The weaponization and dissemination of biological warfare agents (BWA) constitute a high threat to civilians and
military personnel. An aerosol release, disseminated from a single point, can directly affect large areas and many people
in a short time. Because of this threat real-time standoff detection of BWAs is a key requirement for national and
military security. BWAs are a general class of material that can refer to spores, bacteria, toxins, or viruses. These
bioaerosols have a tremendous size, shape, and chemical diversity that, at present, are not well characterized .
Lockheed Martin Coherent Technologies (LMCT) has developed a standoff lidar sensor with high sensitivity and robust
discrimination capabilities with a size and ruggedness that is appropriate for military use. This technology utilizes multiwavelength
backscatter polarization diversity to discriminate between biological threats and naturally occurring
interferents such as dust, smoke, and pollen. The optical design and hardware selection of the system has been driven by
performance modeling leading to an understanding of measured system sensitivity. Here we briefly discuss the
challenges of standoff bioaerosol discrimination and the approach used by LMCT to overcome these challenges. We
review the radiometric calculations involved in modeling
direct-detection of a distributed aerosol target and methods for
accurately estimating wavelength dependent plume backscatter coefficients. Key model parameters and their validation
are discussed and outlined. Metrics for sensor sensitivity are defined, modeled, and compared directly to data taken at
Dugway Proving Ground, UT in 2008. Sensor sensitivity is modeled to predict performance changes between day and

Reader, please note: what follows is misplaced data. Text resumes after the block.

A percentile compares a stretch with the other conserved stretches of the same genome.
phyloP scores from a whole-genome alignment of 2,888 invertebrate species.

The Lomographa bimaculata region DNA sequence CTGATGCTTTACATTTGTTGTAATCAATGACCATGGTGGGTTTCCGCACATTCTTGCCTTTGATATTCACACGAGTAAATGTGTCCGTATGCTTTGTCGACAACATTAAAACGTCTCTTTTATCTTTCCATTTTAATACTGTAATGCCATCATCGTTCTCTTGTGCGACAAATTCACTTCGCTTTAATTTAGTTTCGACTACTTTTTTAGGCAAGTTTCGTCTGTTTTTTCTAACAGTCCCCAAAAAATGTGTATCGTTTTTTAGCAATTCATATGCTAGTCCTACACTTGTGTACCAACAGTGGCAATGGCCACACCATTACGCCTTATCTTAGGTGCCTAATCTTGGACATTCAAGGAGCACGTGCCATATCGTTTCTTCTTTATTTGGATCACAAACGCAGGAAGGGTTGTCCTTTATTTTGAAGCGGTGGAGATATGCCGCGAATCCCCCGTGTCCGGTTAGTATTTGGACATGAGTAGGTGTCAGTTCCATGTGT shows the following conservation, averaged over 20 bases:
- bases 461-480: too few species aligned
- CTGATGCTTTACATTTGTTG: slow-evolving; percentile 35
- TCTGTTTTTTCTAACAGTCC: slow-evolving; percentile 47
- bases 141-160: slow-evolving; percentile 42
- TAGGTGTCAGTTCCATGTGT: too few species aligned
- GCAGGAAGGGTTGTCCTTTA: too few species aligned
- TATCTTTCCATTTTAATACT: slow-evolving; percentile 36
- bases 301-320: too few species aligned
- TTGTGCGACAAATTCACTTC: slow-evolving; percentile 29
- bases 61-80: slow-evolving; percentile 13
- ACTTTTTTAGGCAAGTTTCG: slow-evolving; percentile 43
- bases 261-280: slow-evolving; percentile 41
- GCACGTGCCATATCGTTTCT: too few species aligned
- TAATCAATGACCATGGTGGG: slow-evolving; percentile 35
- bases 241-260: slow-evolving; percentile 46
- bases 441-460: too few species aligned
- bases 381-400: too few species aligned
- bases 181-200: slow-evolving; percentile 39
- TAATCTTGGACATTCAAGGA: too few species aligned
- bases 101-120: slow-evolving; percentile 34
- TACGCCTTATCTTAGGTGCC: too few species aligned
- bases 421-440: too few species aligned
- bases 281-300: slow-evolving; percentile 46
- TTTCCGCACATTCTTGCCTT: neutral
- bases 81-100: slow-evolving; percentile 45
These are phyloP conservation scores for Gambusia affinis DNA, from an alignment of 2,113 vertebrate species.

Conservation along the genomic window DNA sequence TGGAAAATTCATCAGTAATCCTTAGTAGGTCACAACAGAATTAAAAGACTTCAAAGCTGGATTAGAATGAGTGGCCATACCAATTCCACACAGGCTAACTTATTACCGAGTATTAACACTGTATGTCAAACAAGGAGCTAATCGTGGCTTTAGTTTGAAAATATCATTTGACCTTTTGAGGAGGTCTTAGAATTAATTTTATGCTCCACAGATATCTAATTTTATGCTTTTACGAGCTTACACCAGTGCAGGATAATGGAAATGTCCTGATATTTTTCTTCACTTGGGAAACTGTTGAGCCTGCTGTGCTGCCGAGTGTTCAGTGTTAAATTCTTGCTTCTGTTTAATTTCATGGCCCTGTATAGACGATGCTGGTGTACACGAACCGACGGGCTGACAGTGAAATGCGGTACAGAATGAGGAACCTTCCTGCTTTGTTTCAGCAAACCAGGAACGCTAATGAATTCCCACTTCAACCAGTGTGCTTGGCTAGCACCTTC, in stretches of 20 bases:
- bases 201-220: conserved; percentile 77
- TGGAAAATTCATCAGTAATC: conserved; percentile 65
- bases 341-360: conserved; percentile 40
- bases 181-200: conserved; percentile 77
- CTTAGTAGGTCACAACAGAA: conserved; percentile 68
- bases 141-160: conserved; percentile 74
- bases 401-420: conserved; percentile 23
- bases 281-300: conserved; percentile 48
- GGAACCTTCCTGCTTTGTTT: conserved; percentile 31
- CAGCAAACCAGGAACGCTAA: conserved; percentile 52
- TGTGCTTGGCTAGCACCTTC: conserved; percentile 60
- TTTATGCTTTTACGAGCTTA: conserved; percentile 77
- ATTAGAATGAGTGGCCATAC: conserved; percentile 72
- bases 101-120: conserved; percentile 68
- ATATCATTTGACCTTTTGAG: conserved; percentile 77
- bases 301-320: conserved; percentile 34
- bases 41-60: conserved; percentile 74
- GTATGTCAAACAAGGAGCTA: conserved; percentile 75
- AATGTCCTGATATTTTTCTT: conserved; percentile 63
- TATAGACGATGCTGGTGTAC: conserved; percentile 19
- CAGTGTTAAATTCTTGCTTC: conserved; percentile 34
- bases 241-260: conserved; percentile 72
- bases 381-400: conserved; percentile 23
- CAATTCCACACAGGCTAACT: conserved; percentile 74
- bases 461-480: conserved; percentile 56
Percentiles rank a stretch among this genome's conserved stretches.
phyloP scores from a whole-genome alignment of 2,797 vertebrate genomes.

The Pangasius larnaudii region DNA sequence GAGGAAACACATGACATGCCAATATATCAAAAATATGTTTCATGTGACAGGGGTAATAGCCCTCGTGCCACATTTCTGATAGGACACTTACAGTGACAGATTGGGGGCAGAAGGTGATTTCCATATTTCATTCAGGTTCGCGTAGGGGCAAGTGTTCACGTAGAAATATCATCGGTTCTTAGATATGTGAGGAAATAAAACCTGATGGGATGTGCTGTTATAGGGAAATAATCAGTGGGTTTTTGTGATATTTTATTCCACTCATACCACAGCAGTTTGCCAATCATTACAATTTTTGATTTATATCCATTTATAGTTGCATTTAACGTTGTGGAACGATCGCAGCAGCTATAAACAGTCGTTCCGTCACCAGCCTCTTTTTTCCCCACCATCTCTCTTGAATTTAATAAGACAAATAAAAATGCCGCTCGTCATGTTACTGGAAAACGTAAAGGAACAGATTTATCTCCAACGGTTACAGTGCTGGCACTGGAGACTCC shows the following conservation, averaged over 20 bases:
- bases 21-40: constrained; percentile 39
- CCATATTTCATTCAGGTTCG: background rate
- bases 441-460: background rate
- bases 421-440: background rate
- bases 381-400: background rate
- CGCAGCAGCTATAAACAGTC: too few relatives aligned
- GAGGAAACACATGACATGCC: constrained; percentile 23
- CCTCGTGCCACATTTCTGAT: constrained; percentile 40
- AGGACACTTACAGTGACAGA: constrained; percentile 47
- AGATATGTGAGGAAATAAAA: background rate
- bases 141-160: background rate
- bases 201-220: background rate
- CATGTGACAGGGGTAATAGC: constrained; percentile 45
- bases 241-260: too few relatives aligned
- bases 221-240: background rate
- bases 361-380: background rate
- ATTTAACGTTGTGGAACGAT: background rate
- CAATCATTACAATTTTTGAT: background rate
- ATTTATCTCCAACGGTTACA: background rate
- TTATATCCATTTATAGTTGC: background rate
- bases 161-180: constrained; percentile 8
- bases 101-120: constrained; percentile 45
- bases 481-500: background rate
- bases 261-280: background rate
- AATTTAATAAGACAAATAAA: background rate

night operation and in various challenging environmental conditions.
Tunable single-frequency sources in the 2-4 micron wavelength region are useful for remote DIAL measurements of chemicals and pollutants. We are developing tunable single-frequency transmitters and receivers for both direct and coherent detection lidar measurement applications. We have demonstrated a direct-diode-pumped PPLN-based OPO that operates single frequency, produces greater than 10 mW cw and is tunable over the 2.5 —3.9 micron wavelength region. This laser has been used to injection seed a pulsed PPLN OPO, pumped by a 1.064 micron Nd:YAG laser, producing 50-100 microJoule single-frequency pulses at 100 Hz PRF near 3.6 micron wavelength. In addition, we have demonstrated a cw Cr:ZnSe laser that is tunable over the 2.1 —2.8 micron wavelength region. This laser is pumped by a cw diode-pumped Tm:YALO laser and has produced over 1.8 W cw. Tm- and Tm,Ho-doped single-frequency solid-state lasers that produce over 50 mW cw and are tunable over approximately 10 nm in the 2 —2.1 micron band with fast PZT tuning have also been demonstrated. A fast PZT-tunable Tm,Ho:YLF laser was used for a direct-detection column content DIAL measurement of atmospheric CO2. Modeling shows that that all these cw and pulsed sources are useful for column-content coherent DIAL measurements at several km range using topographic targets.
A standard grating-tuned extended-cavity diode laser is used for injection seeding of a tapered semiconductor laser/amplifier. With sufficient injection power the output of the amplifier takes on the spectral characteristics of the master laser. We have constructed master-oscillator power-amplifier systems that operator near 657 nm, 675 nm, 795 nm, and 850 nm. Although the characteristics vary from system to system, we have demonstrated output powers of greater than 700 mW in a single spatial mode, linewidths less than 1 kHz, coarse tuning greater than 20 nm, and continuous single-frequency scanning greater than 150 GHz. We discuss the spectroscopic applications of these high power, highly coherent, tunable diode lasers as applied to Ca, Hg+, I2, and two-photon transitions in Cs.
Linewidth reduction of an extended cavity diode laser at 657 nm was accomplished by negative feedback to an intra-cavity ADP crystal. High resolution (170 kHz wide) saturated absorption signals were recorded of the calcium intercombination line which is of interest for a frequency standard. The spectrum of the red 62p3/2 - 92s1/2 cesium line in a magneto-optical cell trap was also investigated.